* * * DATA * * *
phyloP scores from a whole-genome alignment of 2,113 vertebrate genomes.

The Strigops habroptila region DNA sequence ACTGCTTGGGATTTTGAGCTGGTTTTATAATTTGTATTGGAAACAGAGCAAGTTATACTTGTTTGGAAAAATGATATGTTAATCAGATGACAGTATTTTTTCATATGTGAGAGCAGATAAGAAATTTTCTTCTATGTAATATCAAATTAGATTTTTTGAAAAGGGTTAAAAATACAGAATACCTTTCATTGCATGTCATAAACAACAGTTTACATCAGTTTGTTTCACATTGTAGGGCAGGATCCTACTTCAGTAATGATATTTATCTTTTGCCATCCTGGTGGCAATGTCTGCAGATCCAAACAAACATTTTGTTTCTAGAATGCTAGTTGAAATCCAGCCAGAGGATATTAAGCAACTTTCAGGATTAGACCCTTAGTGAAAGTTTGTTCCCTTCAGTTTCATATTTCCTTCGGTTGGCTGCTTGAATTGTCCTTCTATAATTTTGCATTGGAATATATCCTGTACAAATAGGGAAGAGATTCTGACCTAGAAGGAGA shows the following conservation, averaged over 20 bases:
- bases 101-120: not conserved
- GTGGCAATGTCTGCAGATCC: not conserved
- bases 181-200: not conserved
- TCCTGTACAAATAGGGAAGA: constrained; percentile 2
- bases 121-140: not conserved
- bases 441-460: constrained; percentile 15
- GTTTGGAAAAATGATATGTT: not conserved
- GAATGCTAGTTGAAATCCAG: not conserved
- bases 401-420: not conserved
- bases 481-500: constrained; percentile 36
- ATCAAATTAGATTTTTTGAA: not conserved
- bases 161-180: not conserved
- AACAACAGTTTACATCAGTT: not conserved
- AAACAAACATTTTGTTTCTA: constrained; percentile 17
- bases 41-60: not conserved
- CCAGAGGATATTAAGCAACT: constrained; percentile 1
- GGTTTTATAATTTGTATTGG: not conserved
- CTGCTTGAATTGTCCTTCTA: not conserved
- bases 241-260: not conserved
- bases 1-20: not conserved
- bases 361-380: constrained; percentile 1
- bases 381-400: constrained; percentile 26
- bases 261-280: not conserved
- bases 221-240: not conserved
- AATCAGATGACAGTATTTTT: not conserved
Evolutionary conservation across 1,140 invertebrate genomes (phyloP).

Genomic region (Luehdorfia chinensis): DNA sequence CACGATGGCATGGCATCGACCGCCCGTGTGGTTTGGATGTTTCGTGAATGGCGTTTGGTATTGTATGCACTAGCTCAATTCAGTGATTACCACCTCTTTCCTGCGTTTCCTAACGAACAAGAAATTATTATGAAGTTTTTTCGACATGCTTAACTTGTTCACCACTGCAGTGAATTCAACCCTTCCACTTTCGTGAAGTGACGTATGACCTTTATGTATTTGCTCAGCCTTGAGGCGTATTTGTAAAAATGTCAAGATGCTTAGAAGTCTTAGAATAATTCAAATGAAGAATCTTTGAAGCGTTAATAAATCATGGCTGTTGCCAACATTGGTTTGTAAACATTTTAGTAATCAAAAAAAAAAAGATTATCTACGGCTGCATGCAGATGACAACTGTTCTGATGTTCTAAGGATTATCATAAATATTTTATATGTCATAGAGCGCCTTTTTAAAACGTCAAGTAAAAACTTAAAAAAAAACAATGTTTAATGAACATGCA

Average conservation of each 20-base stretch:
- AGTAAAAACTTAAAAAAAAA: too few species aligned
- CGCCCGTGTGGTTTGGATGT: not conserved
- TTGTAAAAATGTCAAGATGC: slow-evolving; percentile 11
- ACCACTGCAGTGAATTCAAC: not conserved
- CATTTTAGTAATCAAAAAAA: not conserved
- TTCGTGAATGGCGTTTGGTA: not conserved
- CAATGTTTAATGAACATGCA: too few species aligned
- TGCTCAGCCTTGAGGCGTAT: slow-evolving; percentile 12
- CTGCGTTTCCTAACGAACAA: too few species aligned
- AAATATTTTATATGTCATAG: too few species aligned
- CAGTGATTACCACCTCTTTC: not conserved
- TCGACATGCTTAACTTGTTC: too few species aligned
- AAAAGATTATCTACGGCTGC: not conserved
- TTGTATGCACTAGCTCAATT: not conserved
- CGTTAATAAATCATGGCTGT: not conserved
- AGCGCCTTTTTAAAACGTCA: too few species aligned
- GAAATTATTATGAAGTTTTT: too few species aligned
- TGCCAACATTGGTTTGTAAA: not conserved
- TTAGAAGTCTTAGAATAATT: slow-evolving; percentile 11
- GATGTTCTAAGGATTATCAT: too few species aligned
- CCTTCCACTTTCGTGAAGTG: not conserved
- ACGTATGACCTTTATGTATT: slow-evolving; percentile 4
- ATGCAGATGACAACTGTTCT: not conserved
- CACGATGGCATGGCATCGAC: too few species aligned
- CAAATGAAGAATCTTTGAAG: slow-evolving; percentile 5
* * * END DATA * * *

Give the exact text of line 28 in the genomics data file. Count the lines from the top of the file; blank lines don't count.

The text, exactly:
Evolutionary conservation across 1,140 invertebrate genomes (phyloP).